• Political Personal Personal/political
  • Feminist zine collections. We're not the only ones. Skip over descriptions of each. Keep in case asked. Duke University Since 2001 Situated in Sallie Bingham Center for Women's History and Culture where zines can be viewed on a continuum of women's history (Southern women, girl culture, domestic culture, women authors and publishers, lay and ordained church women, women artists, the history of feminist theory and activism, women's sexuality and gender expression, women of color) Newcomb College Center for Research on Women also situated in women's archive, but includes zines by men circulate for X days "The Vorhoff Library is interested in collecting zines that focus on New Orleans, the recovery and rebuilding of the city, and the adventures of new transplants or former city residents.  The library houses a small circulating collection as well as an archive of zines from the late 1990's and early 2000's." Smith The Girl Zines Collection consists of self-published small magazines (known as "zines") created primarily by young women and girls, who share a strong feminist perspective. Topics include "third wave" feminism, lesbian relationships and erotica, and fat liberation. The collection is comprised primarily of individual issues, mostly dating from the 1990s, some of which were used in the book, A Girl's Guide to Taking Over the World, edited by Karen Green & Tristan Taormino (NY: St. Martin's, 1997). No longer active? The Women's Library , London Metropolitan University Over 2,500 titles are held, some in single issues, but many in complete or representative runs. Titles range from popular magazines (Vogue, Cosmopolitan), to academic quarterlies (Gender & History, Feminist Review), special interest publications (One Parent Families, Executive Black Woman, National Association of Women Pharmacists), and older titles such as the English Woman's Journal and Votes for Women. The zine collection , dating from 2002, includes zines which reflect women's lives in the UK today. Barnard "Barnard's zines are written by women (cis- and transgender) with an emphasis on zines by women of color. We collect zines on feminism and femme identity by people of all genders. The zines are personal and political publications on activism, anarchism, body image, third wave feminism, gender, parenting, queer community, riot grrrl, sexual assault, trans experience, and other topics." Circulating & archives collections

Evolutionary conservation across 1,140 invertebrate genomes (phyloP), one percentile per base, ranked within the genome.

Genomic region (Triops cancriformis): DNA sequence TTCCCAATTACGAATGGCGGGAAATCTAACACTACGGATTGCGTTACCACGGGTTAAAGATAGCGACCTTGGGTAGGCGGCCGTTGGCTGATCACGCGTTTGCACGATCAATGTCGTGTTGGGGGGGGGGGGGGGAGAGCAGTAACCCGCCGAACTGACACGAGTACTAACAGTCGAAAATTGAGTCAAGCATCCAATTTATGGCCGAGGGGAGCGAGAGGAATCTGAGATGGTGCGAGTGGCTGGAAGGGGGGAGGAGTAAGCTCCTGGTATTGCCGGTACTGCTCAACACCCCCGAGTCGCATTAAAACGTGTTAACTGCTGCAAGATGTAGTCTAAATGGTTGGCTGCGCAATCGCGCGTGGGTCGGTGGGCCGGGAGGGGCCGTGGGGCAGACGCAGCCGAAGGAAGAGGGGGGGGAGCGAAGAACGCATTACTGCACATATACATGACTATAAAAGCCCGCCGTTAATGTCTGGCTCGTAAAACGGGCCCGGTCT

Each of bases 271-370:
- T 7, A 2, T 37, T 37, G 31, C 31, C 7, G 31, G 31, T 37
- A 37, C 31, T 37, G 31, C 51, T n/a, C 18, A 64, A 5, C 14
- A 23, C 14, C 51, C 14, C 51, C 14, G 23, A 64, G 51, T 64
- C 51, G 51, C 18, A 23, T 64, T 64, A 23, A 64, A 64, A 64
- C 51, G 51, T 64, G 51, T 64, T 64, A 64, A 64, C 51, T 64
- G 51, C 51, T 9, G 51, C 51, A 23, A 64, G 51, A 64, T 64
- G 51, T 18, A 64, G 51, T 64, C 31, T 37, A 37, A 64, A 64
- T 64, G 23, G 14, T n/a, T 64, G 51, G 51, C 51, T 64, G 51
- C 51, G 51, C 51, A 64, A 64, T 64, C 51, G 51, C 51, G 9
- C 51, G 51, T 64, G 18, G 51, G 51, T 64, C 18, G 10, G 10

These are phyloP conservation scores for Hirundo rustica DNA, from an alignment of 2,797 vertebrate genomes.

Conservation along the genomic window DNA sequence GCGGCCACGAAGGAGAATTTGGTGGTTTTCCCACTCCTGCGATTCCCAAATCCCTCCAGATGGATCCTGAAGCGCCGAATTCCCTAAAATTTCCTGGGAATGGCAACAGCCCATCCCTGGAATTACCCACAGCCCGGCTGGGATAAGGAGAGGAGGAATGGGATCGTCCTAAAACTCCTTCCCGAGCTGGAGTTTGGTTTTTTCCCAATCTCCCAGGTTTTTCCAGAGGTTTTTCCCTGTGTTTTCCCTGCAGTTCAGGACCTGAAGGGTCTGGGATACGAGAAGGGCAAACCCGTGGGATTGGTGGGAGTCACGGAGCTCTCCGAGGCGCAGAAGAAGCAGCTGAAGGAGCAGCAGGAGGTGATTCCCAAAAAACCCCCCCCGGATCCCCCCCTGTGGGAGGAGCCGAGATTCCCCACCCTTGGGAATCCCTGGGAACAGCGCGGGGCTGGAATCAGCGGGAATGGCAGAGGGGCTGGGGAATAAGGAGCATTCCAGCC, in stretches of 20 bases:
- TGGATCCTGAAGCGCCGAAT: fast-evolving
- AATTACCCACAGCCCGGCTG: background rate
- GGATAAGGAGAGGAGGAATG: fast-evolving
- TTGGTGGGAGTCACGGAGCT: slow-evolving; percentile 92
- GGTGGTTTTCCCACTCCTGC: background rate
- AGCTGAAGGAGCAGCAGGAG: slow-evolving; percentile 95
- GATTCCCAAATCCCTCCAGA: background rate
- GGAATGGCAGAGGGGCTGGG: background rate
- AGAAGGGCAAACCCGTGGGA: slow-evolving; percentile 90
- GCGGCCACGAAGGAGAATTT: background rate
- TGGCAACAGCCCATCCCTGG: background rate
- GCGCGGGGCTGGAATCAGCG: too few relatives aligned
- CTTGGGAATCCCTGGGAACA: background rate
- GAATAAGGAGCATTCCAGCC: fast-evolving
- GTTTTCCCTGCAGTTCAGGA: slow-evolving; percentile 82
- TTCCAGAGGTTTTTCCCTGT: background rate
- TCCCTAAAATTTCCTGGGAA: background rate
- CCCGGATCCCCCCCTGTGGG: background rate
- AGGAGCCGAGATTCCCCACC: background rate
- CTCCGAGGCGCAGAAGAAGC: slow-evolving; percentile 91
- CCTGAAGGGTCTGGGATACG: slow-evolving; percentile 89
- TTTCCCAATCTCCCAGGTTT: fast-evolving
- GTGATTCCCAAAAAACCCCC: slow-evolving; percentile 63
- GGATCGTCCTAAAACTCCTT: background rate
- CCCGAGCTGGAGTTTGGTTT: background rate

• Contacted archives at all of the seven sisters, Mills, Tamiment, Labadie and Lesbian Herstory and spent a couple of hours in the Barnard Archives. Sought advice from Alison Piepmeier, author of girl zines book. No true zines parallels were identified. Also searched ArchiveGrid. Hardly an exhaustive search. This topic worthy of a book length work, but limited by time and practicality for a 15-minute presentation. Locating evidence for any minority population in archival resources requires a certain level of suspicion. Searching for a needle in a haystack was part of the job. Scholars must reconcile the fact that certain subjects were not deemed historically important or worthy of preservation for many generations of scholars. (me: girls not so much deemed as unimportant or unworthy, simply not considered) {{358 Sachs,HR 2008; }} p.651 Imagine if girls in garment unions had published zines! Challenges to finding materials--descriptors Changes in mores (era, wave) and means (means of production and distribution) My conclusion is that Kathleen Hanna was correct in saying that Riot grrrl "rewrote feminism and activism in punk rock rebellion and youth-centered voice that was felt to be missing from forms of feminism available in the 1990s." {{337 Katelyn Angell 2010; }} p.16 (quote from Julia Downes, "Riot Grrrl: The Legacy and Contemporary Landscape of DIY Feminist Cultural Activities," in Riot Grrrl: Revolution Girl Style Now! , ed. Nadine Monem (London, U.K.: Black Dog Publishing, 2007, pp. 12-49, at 26.